Battle over Dublin's Alamo

The great-grandson of Irish Republican icon James Connolly has stepped into a row over the future of a Dublin battle site from the 1916 Easter Rising.

Plans are afoot to demolish buildings around Moore Street, described as the "last battlefield" of the Rising and nicknamed "Dublin's Alamo." A plaque on the site declares it was where the rebels surrendered to the British after retreating from the blazing General Post Office. It has been revealed that a shopping center could be built at the site following demolition, but the move has angered both politicians and historians, just four years before the centenary of the Rising.

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James Connolly Heron is prominent in the campaign to not only to stop the wrecking balls, but also to preserve the area due to its national significance.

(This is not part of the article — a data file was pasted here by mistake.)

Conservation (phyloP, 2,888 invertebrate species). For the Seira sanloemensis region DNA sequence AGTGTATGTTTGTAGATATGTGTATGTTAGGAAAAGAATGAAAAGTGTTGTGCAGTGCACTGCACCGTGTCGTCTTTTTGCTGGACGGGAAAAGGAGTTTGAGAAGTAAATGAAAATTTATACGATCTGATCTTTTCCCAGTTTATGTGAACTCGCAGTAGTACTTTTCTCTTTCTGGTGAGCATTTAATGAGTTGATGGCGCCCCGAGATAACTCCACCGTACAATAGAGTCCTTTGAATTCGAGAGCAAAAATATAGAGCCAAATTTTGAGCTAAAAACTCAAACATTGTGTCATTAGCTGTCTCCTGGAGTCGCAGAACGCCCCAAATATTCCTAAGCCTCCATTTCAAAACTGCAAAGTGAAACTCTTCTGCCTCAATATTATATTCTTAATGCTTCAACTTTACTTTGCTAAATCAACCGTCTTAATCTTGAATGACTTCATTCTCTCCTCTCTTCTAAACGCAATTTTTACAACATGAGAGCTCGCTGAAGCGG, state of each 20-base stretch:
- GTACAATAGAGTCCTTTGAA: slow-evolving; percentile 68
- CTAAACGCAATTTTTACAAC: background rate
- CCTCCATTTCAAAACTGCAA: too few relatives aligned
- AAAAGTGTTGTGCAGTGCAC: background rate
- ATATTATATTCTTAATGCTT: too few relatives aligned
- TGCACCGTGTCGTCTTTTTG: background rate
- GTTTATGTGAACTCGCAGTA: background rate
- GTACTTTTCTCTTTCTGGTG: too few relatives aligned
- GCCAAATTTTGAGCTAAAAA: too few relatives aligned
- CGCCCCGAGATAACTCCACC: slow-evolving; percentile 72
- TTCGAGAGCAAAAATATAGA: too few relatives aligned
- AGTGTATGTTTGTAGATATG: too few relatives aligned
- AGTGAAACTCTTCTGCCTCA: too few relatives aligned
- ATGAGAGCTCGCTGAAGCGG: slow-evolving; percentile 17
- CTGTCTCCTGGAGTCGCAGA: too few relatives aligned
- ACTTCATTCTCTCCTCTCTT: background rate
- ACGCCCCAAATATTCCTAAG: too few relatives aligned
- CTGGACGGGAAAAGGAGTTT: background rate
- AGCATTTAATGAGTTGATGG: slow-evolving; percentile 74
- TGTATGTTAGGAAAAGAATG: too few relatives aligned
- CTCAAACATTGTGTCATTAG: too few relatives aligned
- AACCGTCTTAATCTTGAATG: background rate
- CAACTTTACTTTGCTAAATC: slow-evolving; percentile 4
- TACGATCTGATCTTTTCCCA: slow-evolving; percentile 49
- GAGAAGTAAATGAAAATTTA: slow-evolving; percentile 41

"People are waking up to the fact that we have four years until the centenary," said Connolly Heron.

"We need something to show the Gathering in 2016. Are we going to show people a monument to the rising, or are we going to show them a shopping center that is a monument to the Celtic Tiger," he added.

The Moore Street site is one of the few remaining original locations from the Rising, with many having been demolished.

Sinn Féin leader and Louth TD Gerry Adams has joined calls to save the site, suggesting it could house a "cultural education center" and his call has been echoed by members of the other main parties.

"No public representative supports the plan as is. From that point of view we can be optimistic. It's now time to take action. It's time to walk the walk. It's a very modest demand. What we are asking is that what is already a designated national monument be protected, so that future generations will still remember," said Adams.